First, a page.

Fed. Sec. L. Rep. P 96,218robert E. Feeney, Harvey L. Velgersdyk and John R.patterson, Petitioners, v. Securities and Exchange Commission, Respondent, 564 F.2d 260 (8th Cir. 1977)

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US Court of Appeals for the Eighth Circuit - 564 F.2d 260 (8th Cir. 1977)

Submitted Aug. 30, 1977. Decided Nov. 3, 1977

Michael A. Stapleton, Dubuque, Iowa, for petitioners.

James H. Schropp, Atty., Securities & Exchange Commission, Washington, D. C., for respondent; David Ferber, Sol., and Lawrence A. Horn, Atty., Securities & Exchange Commission, Washington, D. C., on the brief.

Before GIBSON, Chief Judge, and LAY and HEANEY, Circuit Judges.

GIBSON, Chief Judge.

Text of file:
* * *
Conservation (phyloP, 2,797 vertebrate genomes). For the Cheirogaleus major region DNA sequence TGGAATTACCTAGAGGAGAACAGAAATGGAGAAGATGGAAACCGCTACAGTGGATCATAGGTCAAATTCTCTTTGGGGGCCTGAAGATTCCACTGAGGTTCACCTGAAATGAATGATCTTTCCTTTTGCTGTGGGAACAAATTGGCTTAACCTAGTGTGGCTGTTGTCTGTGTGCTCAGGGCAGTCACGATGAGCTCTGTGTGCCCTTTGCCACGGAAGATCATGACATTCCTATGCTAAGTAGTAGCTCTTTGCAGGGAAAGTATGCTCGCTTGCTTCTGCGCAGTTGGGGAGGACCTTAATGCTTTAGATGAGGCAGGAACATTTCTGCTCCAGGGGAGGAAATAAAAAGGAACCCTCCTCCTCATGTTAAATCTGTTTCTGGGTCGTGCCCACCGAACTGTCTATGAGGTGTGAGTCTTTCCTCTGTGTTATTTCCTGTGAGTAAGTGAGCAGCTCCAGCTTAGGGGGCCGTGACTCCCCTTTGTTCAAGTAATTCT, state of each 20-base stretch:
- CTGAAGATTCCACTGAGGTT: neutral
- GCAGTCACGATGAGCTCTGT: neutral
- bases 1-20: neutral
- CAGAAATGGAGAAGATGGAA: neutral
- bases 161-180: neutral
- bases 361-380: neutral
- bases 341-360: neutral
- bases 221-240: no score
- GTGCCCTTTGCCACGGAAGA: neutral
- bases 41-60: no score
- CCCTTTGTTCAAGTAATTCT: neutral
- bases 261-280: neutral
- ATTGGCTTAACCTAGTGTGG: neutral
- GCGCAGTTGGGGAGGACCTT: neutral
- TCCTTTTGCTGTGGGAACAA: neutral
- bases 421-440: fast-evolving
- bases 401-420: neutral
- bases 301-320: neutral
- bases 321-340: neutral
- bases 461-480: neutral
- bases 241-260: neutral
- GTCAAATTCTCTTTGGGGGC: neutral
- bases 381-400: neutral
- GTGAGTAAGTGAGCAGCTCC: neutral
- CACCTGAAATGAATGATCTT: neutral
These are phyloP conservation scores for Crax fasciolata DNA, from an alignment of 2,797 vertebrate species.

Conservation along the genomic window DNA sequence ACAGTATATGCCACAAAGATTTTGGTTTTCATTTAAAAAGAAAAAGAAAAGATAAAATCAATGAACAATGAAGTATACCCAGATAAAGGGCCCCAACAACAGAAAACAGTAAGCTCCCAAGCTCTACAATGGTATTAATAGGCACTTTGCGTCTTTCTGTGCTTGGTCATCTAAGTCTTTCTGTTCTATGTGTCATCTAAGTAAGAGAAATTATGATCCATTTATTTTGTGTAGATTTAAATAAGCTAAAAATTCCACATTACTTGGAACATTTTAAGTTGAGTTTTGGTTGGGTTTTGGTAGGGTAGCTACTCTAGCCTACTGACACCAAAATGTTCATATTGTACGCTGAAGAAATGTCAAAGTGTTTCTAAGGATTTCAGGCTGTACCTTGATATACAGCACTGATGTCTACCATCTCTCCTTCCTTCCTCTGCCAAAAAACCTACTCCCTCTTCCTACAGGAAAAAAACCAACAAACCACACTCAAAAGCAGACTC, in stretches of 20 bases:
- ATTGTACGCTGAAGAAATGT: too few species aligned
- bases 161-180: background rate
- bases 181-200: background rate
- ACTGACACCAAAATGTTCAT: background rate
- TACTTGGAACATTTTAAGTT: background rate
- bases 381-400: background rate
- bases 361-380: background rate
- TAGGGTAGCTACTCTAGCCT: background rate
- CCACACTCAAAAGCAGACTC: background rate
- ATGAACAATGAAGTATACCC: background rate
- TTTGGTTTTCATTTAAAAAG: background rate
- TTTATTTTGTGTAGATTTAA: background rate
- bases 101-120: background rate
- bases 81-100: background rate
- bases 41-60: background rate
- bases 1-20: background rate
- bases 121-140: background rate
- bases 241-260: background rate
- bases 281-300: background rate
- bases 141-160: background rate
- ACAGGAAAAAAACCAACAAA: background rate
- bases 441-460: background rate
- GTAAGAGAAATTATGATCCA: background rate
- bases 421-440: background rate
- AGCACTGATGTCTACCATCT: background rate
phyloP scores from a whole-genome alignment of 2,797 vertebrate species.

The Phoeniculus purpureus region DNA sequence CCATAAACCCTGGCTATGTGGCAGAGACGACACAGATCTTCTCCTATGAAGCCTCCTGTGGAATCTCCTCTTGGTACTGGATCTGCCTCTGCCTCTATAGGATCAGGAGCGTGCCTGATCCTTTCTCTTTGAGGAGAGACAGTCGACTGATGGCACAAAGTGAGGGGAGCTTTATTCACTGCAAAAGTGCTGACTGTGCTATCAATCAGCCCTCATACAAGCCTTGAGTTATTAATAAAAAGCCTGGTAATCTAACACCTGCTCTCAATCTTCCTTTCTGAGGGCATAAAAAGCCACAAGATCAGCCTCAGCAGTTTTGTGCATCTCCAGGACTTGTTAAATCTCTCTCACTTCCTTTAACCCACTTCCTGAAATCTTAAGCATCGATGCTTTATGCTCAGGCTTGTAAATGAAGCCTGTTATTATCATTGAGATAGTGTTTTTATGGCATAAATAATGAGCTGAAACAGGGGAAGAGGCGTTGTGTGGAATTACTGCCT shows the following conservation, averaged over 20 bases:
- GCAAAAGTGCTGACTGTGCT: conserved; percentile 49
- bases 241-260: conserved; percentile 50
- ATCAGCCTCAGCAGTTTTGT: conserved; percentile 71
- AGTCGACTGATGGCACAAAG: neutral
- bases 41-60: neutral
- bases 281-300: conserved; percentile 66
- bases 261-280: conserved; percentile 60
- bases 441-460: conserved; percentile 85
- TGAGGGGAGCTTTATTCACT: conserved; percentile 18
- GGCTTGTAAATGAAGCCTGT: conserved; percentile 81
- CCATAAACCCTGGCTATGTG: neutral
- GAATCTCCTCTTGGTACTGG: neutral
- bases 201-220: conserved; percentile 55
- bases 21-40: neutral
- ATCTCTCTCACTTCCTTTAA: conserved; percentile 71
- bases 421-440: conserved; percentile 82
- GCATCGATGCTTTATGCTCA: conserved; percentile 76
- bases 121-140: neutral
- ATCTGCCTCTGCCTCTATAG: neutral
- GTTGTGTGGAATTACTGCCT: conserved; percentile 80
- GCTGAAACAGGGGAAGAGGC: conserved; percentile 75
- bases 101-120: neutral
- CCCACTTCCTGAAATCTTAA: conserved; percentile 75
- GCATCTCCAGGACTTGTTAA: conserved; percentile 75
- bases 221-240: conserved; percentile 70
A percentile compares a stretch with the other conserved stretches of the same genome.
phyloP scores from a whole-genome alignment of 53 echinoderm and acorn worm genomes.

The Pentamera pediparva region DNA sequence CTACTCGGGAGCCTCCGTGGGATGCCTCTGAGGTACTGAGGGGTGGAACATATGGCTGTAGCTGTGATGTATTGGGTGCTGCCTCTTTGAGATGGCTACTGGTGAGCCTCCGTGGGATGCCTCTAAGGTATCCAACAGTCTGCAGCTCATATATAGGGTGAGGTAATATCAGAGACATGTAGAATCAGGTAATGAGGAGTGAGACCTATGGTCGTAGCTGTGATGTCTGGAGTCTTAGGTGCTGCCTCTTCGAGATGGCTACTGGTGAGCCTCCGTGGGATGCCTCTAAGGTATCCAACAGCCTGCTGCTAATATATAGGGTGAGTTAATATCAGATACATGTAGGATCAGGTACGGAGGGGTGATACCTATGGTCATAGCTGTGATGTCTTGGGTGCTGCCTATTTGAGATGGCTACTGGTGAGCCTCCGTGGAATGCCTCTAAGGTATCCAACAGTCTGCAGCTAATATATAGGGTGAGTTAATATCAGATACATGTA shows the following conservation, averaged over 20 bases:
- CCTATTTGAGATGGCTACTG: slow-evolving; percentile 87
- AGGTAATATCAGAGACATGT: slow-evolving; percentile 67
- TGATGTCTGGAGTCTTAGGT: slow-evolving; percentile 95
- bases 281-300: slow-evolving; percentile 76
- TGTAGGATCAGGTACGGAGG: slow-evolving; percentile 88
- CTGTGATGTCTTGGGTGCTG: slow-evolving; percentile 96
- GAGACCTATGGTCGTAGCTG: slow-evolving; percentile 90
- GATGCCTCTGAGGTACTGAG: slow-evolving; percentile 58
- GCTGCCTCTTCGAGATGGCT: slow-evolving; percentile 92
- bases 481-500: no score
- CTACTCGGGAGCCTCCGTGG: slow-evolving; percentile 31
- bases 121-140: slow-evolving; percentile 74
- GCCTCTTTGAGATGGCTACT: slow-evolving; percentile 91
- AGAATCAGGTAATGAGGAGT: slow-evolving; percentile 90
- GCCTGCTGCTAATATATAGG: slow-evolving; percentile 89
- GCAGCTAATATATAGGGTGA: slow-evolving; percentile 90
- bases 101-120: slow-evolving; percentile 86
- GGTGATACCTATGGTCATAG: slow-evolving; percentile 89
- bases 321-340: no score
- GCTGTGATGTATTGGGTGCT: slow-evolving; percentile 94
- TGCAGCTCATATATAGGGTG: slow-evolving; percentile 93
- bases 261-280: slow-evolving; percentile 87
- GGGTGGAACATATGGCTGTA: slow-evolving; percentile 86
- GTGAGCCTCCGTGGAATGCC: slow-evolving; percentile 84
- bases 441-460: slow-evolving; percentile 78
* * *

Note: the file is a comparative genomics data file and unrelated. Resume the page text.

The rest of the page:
The petitioners, Robert E. Feeney, Harvey L. Velgersdyk and John R. Patterson, were formerly branch managers of Kirsch, Chandler, Feeney and Co., Inc., a registered securities dealer operating in the state of Iowa. In their capacities as branch managers and securities salesmen they sold unregistered securities composed of notes and mortgages purportedly secured by Arizona real estate. The notes and mortgages, issued by New Life Trust, Inc., were worthless. The Securities and Exchange Commission found that petitioners willfully violated the anti-fraud provisions of § 17(a) of the Securities Act of 1933, 15 U.S.C. § 77q(a), and willfully aided and abetted violations of the registration provisions of §§ 5(a) and 5(c) of the Securities Act, 15 U.S.C. §§ 77e(a) and 77e(c). As sanctions, the Commission barred petitioners from association with any broker or dealer, with the proviso that the petitioners could, after one year, reapply to become associated in a non-supervisory, non-proprietary capacity, subject to adequate supervision. A careful review of the record discloses substantial evidence to support these findings and, perceiving no error of law, we affirm.